Manusmriti with the Commentary of Medhatithi

by Ganganatha Jha | 1920 | 1,381,940 words | ISBN-10: 8120811550

This is the English translation of the Manusmriti, which is a collection of Sanskrit verses dealing with ‘Dharma’, a collective name for human purpose, their duties and the law. Various topics will be dealt with, but this volume of the series includes 12 discourses (adhyaya). The commentary on this text by Medhatithi elaborately explains various t...

Sanskrit text, Unicode transliteration and English translation by Ganganath Jha:

अदत्त्वा तु य एतेभ्यः पूर्वं भुङ्क्तेऽविचक्षणः ।
स भुञ्जानो न जानाति श्वगृध्रैर्जग्धिमात्मनः ॥ ११५ ॥

adattvā tu ya etebhyaḥ pūrvaṃ bhuṅkte'vicakṣaṇaḥ |
sa bhuñjāno na jānāti śvagṛdhrairjagdhimātmanaḥ || 115 ||

The foolish man, who eats before giving food to these, does not understand, that, in thus eating, he is himself devoured by dogs and vultures.—(115)

 

Medhātithi’s commentary (manubhāṣya):

Before giving food to these’—i.e., to those just mentioned, beginning with the guest and ending with the servant—‘the foolish man’— who does not know the law—‘eats’— is devoured, after death, by dogs and vultures.

This ‘being devoured’—being eaten—by them, he does not understand. The foolish man simply feels that ‘I am eating now,’ and he does not understand that his eating in this manner means the eating of his own body by dogs and vultures. This latter is the result of such eating; hence it has been thus described.—(115)

 

Explanatory notes by Ganganath Jha

This verse is quoted in Vīramitrodaya (Āhnika, p. 455) without comment; and also on p. 395, where it is explained as setting aside the view that the Vaiśvadeva and Bali offerings should be made only once in the morning when the man himself eats,—and as indicating the necessity of making them both in the morning and in the evening, even though the man himself may not eat at both times. There is this difference, however, that if the man omits the offerings while he himself eats, he incurs two sins—that of eating without offering, and that of omitting the offerings; whereas if he drops them when he himself does not eat, he incurs only one sin, that of omitting the offerings. Thus on the Ekādaśī and other fasting days also, the said offerings have got to be made; and food has got to be cooked for that purpose; but in the event of his being unable to do the cooking, the offerings may be made even with uncooked food.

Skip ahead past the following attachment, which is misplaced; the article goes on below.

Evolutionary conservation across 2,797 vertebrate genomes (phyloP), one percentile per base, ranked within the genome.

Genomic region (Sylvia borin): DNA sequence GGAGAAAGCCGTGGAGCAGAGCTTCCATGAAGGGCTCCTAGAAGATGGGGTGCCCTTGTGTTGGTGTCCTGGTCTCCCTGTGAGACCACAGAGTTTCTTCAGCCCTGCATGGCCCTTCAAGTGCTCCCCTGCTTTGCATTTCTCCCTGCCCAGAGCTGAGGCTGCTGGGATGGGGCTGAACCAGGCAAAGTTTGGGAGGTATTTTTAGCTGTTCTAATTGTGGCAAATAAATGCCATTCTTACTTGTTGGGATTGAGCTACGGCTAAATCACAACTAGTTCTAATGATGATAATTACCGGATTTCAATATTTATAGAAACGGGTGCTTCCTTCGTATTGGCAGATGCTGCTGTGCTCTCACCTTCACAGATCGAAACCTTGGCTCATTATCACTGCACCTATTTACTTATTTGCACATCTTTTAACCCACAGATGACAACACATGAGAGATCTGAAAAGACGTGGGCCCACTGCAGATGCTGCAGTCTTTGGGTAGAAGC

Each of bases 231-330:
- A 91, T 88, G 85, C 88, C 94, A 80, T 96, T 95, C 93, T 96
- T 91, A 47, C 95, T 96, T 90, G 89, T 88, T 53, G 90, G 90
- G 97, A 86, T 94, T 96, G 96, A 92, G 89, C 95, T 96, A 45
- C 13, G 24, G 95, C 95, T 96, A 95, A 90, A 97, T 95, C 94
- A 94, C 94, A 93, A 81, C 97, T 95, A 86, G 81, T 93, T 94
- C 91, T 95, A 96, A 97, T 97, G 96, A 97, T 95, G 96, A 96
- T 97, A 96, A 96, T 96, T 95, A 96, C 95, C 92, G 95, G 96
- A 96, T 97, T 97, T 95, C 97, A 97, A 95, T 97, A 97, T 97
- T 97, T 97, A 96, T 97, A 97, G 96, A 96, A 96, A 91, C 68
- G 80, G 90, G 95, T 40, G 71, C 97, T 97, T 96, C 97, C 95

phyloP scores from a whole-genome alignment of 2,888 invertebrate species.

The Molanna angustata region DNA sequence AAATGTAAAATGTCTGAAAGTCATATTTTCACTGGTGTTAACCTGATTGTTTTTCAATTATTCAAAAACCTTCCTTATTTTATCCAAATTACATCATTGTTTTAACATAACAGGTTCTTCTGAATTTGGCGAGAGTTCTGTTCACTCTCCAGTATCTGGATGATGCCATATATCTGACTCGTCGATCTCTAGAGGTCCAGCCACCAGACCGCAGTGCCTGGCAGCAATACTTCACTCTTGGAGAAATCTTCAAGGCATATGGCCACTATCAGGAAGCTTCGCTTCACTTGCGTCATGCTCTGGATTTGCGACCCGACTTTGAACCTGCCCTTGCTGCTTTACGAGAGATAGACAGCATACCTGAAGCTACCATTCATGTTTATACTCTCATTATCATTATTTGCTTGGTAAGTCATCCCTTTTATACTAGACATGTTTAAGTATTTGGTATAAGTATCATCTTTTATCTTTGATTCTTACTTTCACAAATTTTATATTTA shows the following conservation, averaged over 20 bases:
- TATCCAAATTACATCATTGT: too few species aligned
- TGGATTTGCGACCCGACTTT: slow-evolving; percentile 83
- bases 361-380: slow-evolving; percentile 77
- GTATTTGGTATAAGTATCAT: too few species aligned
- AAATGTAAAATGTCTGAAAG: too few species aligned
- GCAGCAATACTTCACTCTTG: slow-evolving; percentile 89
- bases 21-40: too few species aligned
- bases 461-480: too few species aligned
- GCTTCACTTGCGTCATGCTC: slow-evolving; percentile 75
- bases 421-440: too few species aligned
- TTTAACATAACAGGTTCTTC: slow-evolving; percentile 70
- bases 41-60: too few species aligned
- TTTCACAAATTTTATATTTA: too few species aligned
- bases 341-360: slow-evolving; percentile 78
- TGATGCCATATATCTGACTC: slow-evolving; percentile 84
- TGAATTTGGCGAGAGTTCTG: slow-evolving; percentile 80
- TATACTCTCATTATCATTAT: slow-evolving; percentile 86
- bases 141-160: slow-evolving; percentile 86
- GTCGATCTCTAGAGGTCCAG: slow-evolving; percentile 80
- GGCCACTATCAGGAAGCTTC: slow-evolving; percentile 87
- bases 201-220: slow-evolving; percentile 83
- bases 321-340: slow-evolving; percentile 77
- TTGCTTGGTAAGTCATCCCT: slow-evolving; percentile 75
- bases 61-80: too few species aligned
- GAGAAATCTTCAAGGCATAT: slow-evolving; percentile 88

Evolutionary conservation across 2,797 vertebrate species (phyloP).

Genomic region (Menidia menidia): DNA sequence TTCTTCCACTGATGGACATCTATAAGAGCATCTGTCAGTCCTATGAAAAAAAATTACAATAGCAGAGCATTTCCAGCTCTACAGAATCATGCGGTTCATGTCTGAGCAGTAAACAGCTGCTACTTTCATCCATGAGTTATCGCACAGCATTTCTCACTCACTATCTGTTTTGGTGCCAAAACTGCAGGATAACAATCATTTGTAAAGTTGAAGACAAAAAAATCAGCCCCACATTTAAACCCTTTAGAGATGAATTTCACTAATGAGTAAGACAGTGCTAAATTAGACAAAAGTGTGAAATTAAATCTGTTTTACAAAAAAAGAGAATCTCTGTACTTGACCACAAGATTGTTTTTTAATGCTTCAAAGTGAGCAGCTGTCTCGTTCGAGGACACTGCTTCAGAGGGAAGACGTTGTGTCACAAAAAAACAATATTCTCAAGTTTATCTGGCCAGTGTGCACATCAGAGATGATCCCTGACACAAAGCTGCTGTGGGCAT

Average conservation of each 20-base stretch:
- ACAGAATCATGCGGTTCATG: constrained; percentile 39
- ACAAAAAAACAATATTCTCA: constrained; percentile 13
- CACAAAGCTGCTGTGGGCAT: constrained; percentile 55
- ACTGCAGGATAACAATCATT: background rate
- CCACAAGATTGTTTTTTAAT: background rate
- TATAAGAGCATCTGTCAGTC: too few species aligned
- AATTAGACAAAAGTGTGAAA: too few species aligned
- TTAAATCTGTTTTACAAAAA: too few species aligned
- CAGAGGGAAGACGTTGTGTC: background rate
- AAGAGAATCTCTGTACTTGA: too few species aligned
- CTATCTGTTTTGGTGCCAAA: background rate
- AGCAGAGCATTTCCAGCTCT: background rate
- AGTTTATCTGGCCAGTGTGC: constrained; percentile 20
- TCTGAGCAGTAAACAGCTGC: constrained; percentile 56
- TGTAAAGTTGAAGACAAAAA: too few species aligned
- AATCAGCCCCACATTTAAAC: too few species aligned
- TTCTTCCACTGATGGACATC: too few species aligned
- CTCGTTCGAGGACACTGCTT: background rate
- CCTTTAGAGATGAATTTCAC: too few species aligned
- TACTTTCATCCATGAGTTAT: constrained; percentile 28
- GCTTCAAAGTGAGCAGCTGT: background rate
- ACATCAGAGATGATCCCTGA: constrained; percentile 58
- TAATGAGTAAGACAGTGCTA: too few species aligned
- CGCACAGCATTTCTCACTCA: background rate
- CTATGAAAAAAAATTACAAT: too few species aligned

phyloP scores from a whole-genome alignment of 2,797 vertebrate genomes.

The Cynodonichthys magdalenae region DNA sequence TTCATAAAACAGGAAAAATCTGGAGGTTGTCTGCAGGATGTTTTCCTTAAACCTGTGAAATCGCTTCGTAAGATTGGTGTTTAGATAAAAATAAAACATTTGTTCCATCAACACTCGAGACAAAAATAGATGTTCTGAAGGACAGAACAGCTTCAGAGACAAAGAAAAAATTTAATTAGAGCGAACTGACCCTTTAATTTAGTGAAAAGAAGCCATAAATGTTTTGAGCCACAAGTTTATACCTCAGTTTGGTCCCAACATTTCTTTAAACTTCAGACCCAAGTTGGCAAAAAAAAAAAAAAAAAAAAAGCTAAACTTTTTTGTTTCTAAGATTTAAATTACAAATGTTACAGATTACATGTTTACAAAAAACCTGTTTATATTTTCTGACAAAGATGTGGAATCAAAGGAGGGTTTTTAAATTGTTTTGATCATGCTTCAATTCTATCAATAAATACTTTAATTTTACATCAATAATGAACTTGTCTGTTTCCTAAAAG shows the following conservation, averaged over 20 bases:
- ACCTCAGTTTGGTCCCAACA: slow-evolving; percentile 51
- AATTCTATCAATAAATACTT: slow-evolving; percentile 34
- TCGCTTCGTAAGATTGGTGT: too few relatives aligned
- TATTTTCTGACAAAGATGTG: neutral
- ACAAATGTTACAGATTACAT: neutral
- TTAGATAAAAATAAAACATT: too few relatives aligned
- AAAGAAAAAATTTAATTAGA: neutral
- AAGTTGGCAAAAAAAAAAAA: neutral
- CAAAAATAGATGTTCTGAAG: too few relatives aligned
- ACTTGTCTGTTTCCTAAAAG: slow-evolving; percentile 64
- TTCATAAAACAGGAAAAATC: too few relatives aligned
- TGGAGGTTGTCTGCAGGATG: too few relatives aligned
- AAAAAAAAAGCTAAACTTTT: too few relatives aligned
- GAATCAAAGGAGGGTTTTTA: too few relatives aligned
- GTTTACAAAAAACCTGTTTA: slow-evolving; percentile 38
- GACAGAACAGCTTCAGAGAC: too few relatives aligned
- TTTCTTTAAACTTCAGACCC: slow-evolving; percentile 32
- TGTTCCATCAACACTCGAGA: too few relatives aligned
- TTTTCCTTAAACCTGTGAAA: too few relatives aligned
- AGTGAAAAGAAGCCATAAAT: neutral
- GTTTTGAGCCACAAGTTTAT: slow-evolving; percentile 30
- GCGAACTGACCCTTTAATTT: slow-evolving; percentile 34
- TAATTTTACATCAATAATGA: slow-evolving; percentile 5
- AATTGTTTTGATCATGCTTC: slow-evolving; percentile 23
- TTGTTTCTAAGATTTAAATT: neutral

This is quoted also in Aparārka (p. 147), which explains the second line to mean ‘he does not understand that he is himself being devoured by dogs and vultures’, and deduces the conclusion that it is not sinful to eat along with the persons mentioned in the preceding verse.

 

Comparative notes by various authors

Viṣṇu (67.40).—[Reproduces Manu.]

Baudhāyana (2.7.20).—‘If one eats before having fed these in the proper manner, he is himself eaten; he does not eat; though he knows not this.’

Baudhāyana (3.17.18).—‘They quote the following declaration made by the Food:—If one eats rice without offering rice to the Pitṛs, the gods, dependents, guests and friends, he eats poison; him I devour; for him I am Death.’

Viṣṇu-purāṇa (Parāśaramādhava, p. 364).—‘If one eats before these have been fed, he eats sin, and after death, he goes to hell and is born as a feeder on phlegm.’

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